Paul, in theaters Friday March 18th, 2011, is not just a movie about an alien. It's not just a movie starring Seth Rogen. It's not just a movie starring, and written by, the seasoned duo of Simon Pegg and Nick Frost. No, it's not just any of those things, it's all of them at once, and it makes for one funny movie.
Nick Frost, new to the writing part of this team, sat down with us in New York City to talk about the film, his ambitions, his experiences with writing, and even make an announcement specifically for Newsarama fans about an upcoming project.
Newsarama: Nick, you got to step into the writer's role for the first time in any of your films with Simon. What was the experience like and why was it more necessary for this project?
Nick Frost: The easy answer is, it was our idea, Simon and I's idea. I've always wanted to write more than I wanted to act, really. I've always harbored dreams of being a poor, Soviet novelist, you know. [laughs] I'm a big fan of Dostoevski and Solzhenitsyn, so I always thought, I enjoyed that thought of eating a watery potato soup; that was always kind of a dream of mine rather than acting, I didn't want to act at all.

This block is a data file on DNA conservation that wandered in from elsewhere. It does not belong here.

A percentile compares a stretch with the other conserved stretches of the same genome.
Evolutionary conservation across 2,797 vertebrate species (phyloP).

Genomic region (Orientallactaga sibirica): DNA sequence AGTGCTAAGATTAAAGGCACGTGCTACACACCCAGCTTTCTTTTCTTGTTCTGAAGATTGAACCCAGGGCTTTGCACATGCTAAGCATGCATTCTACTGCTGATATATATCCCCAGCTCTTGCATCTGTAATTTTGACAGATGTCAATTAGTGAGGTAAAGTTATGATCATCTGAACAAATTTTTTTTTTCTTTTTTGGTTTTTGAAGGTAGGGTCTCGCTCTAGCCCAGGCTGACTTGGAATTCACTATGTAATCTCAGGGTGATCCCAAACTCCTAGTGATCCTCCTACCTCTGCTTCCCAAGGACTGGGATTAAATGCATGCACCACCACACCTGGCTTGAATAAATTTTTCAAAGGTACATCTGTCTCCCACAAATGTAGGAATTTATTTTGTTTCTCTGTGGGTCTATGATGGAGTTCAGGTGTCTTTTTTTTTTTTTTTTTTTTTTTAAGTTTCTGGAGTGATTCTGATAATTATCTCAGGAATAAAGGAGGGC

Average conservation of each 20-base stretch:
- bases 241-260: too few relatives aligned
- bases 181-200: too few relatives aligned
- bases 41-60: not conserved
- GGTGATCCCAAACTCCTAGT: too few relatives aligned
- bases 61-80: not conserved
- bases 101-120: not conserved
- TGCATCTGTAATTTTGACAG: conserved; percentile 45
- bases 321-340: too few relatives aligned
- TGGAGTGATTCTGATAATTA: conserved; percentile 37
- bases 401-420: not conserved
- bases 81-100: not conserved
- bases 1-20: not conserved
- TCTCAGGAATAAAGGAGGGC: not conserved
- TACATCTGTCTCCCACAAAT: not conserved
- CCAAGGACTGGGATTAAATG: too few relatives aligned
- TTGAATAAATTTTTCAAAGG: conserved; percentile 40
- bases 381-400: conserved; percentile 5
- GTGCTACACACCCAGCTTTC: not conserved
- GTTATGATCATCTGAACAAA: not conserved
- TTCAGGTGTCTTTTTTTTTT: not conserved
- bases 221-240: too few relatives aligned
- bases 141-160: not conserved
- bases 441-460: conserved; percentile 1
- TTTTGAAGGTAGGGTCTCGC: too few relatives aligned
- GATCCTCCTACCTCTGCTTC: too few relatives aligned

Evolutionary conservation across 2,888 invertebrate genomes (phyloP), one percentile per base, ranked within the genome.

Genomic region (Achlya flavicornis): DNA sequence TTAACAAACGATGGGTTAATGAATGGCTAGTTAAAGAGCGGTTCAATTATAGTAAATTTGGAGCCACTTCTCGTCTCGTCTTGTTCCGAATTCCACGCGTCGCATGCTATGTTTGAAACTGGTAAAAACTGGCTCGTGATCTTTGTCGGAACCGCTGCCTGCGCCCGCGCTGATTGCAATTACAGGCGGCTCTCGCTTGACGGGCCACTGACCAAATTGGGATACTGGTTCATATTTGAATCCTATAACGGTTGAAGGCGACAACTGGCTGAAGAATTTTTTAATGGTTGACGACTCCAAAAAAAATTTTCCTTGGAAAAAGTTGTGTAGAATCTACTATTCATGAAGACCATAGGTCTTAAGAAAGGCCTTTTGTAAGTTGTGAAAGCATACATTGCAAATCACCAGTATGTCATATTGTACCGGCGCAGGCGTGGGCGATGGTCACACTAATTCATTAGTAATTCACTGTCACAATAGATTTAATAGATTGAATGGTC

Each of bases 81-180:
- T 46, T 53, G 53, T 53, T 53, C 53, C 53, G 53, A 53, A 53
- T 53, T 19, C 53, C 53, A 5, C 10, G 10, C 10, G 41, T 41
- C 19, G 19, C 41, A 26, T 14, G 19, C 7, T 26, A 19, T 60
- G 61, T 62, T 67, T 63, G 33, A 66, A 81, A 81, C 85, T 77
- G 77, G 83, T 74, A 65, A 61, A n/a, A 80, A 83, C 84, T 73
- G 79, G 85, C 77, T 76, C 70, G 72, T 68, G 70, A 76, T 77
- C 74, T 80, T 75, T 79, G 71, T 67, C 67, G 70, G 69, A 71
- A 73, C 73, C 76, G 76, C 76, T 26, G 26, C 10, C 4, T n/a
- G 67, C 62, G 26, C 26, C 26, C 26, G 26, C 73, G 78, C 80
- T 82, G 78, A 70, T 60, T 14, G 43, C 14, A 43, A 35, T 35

But I mean, Shaun of the Dead was Simon and Eric, it was their idea, and Hot Fuzz, even though I didn't write it, I had slightly more responsibility in that, so after their initial writing period I got to come in and look at the script and go 'This is cool, what about this?' and they'd say 'sprinkle in the funny'.
So this, I felt like I'd been promoted. We had this idea, we had it on the set of Shaun of the Dead. It was good! We'd written things before, like sitcoms that got commissioned, and we pulled it.
I think we were getting to a point where we weren't sure whether or not we could finish something. So, I'm glad we did, and I think so far so good!
Nrama: Well speaking of that, you came up with this idea on the set of Shaun, how'd it come about from there?
Frost: We were doing Shaun and the weather was terrible. We lost hours and hours to the rain, and as we were sitting in this horrible tent in the rain, Nyra, our producer, said to us "You know, it'd be good to make something somewhere it doesn't rain as much!" So we thought the desert, and it became Area 51, and that wasn't a big jump to then discovering aliens with these Comic-Con refugees.